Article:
Efficient Project Planning With Our Project Wall

When you have a long list of projects you want to tackle around the house, it’s hard to know where to start. And sometimes when you do start, you find that you’ve tackled the wrong projects first, making other projects more difficult than they needed to be.

When the project ideas start flooding my brain faster than I can execute them, I like to plan them all out with master lists. In the corporate world we use Microsoft Project to execute large projects and plans, because it lets you list all the tasks and link them in order of dependency. I.e. if you have to paint the walls before you hang art on them, the tasks are listed in that order.

This past fall I needed a more tactical approach.

Enter the Project Wall.

Living Room Project Wall

The back wall of our living room is really just the hall wall that leads to the bedrooms and bathroom. And it’s empty, even after 4 years.

I’ve been putting that blank wall to good use as my project planning board. I created a sticky note for each category, and then a sticky note for every project I wanted to do. I sorted the sticky notes the order they should be completed.

The overall project of creating the nursery is a great example of why I needed to lay everything out on a planning board, because the steps in the nursery created a waterfall effect of projects in other parts of the house.

Here are some examples of nursery projects, followed by the waterfall projects they caused in other rooms:

  • Move office out –> Create office in another room / Rearrange living room to hold secretary desk / Rearrange basement to create full home office
  • Move closet & dresser out –> Empty junk out of tiny master bedroom closet / Install closet system so all my clothes fit / reconfigure master to hold dresser, etc.

Then, once the nursery was empty, I wanted to do the projects in the most efficient order. For example, spackling and sanding holes came before vacuuming, then touching up paint, then steam cleaning carpet. No sense steam cleaning until the mess has been made.

Living Room Project Wall Detail

As projects were completed, I moved their sticky notes down to the bottom. It was really motivating to watch the “completed project” side grow!

By laying out every project, I was able to prioritize and make sure that projects got done in the most necessary and most efficient order. As a bonus, when I had a little down time and wasn’t sure what to work on, I could check the wall and find a project that required only a little time.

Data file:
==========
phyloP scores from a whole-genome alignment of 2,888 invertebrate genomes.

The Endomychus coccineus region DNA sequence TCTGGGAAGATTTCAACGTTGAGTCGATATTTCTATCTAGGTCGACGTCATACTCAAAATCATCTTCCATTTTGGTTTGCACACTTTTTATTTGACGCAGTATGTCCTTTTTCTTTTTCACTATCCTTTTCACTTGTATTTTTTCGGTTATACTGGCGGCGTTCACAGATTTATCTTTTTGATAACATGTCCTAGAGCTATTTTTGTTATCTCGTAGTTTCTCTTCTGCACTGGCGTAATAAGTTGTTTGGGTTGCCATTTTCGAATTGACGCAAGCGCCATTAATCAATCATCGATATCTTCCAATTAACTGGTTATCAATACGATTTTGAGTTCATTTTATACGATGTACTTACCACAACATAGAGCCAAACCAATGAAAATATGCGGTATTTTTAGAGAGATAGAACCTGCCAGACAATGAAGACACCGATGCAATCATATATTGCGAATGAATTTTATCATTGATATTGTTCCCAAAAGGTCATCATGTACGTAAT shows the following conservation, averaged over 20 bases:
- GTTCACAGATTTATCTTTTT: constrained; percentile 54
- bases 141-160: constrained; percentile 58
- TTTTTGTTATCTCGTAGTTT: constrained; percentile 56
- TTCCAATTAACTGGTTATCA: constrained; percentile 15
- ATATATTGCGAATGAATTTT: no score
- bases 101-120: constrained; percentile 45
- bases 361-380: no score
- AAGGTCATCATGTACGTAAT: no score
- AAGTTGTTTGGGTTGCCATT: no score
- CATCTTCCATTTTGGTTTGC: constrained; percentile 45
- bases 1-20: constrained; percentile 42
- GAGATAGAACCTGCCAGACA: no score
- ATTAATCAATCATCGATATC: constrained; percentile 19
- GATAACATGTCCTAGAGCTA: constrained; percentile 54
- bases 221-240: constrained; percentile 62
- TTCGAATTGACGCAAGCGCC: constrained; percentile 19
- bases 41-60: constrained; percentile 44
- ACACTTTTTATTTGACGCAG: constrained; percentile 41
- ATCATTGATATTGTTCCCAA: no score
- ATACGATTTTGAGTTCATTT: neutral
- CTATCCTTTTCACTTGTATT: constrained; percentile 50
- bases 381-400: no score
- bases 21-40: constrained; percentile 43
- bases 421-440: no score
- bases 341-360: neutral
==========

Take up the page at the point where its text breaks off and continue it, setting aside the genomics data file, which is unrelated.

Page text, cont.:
But what about the big, empty wall?

During our trip to Italy two years ago, we bought a large painting from an awesome Venetian artist, with the goal of hanging it on the empty living room wall when it’s framed. Ryan and I recently realized that one project on the wall is “frame and hang Italy painting.”

Seeing as the sticky notes hang where the painting should be, I guess that will be the last sticky note project we tackle.

How is it Now? Upcycled Window Frame Jewelry Organizer

My upcycled window frame jewelry organizer has been one of my most popular and most shared projects to date. Therefore I thought it a good candidate for a “how is it now” update, where I share how a DIY project has actually held up with time and use.

Upcycled Window Frame Jewelry Organizer

I’ve made two of these jewelry display windows over the years, the first having window screening in the panels to hold earrings, and the second having burlap-covered-boards in the window panels to hold earrings.

I’ve been using the second version, the burlap and lace one, for more than 2 years now. I’m pleased to report that it’s working just as well now as it was on the day I made it!

If you’re contemplating making this yourself, I strongly recommend the burlap version over the metal screen version. The metal screening was hard to work with, and the burlap looks nicer.

Having my jewelry hanging on display has made it so easy to see what I have and to easily put it away when I’m done wearing it. I’m really glad I came up with this idea and I can’t imagine going back to a different jewelry organizing system.

The verdict? I’d give this DIY project an A+ for durability and usefulness.

If there’s a particular project of mine and you’d like to know how it’s held up over the years, just let me know in the comments!

Honey Lemon Ginger: A hot drink for cold & flu season

For the last few days I’ve been drinking a lot of hot Honey Lemon Ginger drinks as I’ve been fighting a cold and sore throat. It’s one of my favorite cold-weather drinks which also makes a refreshing summertime sipper when chilled.

Hot Honey Lemon Ginger Drink

Because this easy drink is such a big part of my diet every winter, I thought it fitting to share here on the blog.

Honey, lemon, and ginger are supposed to have medicinal properties, and though I’ve never researched it, I can say that this drink is our go-to solution for colds and flu. The strength of the fresh ginger and lemon help clear out the sinuses and loosen congestion, and the honey adds necessary sweetness while soothing the throat.


  • 1 Lemon, halved
  • 1 inch piece fresh Ginger, peeled
  • 2 Tbsp Honey


  1. Heat two mugs of water until almost boiling.
  2. Using a microplane* or other fine grater, grate the ginger and divide between the two mugs.
  3. Squeeze ½ fresh lemon into each mug.
  4. Stir in 1 Tbsp honey.

*If you don’t have a microplane or grater, you can pulverize the ginger with a little bit of water in a blender or food processor.

It’s really that easy! If you have other cold-weather drinks, feel free to share in the comments!